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Originally published Monday, February 15, 2010 at 2:57 AM

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Helicopter crash in north Phoenix kills 3

Investigators are working to determine the cause of a fiery helicopter crash just north of Phoenix that killed at least three people, including a child.

Associated Press Writer

PHOENIX —

Investigators are working to determine the cause of a fiery helicopter crash just north of Phoenix that killed at least three people, including a child.

The Eurocopter EC135 went down and burst into flames at about 3 p.m. MST Sunday in an area known as Cave Creek.

Authorities have confirmed three fatalities but no identities have been released. Deputy Lindsey Smith, a spokeswoman for the Maricopa County Sheriff's Office, said that since since the chopper can hold six people, officials are looking into whether there were additional victims.

The helicopter was registered to Services Group of America in Scottsdale, Ariz., a large privately held foodservice and real estate firm.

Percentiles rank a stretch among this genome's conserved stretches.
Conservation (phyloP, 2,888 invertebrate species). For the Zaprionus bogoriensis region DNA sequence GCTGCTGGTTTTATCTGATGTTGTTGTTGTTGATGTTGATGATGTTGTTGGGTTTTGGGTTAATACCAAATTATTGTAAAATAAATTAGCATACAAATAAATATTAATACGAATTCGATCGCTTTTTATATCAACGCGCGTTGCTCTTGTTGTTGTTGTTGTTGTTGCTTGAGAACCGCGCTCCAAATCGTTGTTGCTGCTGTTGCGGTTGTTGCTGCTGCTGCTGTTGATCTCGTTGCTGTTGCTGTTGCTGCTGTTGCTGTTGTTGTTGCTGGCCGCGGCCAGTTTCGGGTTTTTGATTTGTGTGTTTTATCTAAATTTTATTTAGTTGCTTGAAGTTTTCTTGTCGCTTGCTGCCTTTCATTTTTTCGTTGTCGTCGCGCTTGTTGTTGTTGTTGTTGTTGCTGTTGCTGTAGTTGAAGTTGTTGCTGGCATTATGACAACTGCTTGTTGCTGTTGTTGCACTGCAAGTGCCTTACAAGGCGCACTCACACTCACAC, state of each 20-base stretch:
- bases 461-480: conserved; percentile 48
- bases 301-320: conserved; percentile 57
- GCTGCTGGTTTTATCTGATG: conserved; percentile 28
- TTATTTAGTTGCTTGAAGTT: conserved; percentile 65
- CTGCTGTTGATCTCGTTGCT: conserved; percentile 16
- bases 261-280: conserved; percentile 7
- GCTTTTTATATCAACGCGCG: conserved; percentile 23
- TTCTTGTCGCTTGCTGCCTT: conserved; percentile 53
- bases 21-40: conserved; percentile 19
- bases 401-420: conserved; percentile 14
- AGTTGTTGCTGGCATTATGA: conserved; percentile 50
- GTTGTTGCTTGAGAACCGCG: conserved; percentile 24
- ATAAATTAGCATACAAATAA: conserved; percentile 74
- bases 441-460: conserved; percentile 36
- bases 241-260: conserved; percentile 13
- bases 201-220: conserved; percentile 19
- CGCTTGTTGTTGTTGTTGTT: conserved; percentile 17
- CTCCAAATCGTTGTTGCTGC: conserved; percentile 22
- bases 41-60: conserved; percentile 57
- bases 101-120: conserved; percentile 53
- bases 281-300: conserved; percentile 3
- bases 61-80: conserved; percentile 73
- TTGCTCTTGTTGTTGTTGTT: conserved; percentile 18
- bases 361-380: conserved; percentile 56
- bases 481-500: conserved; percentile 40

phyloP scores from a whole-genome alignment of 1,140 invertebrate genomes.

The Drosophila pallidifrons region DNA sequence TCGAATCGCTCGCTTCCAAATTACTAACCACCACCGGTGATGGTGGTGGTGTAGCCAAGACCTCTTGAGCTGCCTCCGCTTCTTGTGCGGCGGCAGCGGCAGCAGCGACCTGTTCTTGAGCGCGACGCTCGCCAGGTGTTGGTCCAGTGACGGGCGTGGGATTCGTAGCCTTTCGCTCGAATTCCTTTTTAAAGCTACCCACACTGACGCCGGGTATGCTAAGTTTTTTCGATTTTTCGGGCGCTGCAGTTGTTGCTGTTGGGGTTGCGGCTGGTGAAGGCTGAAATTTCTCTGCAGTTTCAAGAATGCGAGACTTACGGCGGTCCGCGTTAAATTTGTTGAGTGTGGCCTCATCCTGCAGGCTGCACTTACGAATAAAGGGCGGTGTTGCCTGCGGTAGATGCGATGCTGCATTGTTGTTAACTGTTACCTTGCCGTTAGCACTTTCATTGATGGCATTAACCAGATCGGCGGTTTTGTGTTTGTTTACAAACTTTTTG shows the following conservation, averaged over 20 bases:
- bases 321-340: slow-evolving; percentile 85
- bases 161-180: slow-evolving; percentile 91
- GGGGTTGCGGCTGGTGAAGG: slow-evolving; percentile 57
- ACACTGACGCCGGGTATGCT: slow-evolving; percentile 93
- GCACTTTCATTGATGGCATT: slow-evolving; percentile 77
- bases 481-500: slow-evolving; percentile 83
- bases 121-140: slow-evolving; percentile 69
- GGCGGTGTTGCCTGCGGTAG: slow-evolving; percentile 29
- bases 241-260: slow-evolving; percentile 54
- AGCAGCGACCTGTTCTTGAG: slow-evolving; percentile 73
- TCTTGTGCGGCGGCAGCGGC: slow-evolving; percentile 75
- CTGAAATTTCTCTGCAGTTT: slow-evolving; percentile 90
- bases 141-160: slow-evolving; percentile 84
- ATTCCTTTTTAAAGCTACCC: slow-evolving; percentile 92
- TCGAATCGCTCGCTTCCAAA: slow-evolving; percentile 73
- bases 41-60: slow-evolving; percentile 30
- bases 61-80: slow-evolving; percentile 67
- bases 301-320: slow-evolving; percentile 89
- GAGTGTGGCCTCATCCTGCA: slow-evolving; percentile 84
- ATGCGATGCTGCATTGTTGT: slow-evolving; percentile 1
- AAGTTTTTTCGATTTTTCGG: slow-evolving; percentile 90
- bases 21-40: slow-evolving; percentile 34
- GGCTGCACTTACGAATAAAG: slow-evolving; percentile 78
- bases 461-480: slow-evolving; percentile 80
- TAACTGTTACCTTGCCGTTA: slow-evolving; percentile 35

The Seattle Times quoted company spokesman Brad Parker as saying that it was the private aircraft of SGA owner Thomas J. Stewart, who moved SGA's headquarters from Seattle in 2006. But Parker said the company has received conflicting information on who was aboard.

Residents in the area heard noises and saw parts flying off the helicopter before it crashed.

"I saw the helicopter flying in the air and that stuff that goes round, up, the rotors were coming apart and then I said, 'OK something wrong is gonna happen,'" witness Nicoleta Nork told KTVK-TV. "And I just saw it rolling, rolling and boom, then big smoke and yeah, terrible."

The area is a mix of rolling hills, dry desert washes and lots of houses. The chopper came down in a wash between two homes, Smith said.

"It's a pretty horrific crash," she said. "It's just obliterated."

The debris scattered over hundreds of feet, and deputies were contacting nearby residents to make sure none were hurt and that all the debris was collected for use by investigators. No injuries on the ground were immediately reported.

Federal Aviation Administration were investigating, spokesman Ian Gregor said, and a National Transportation Safety Board investigator was expected to arrive on Monday morning.

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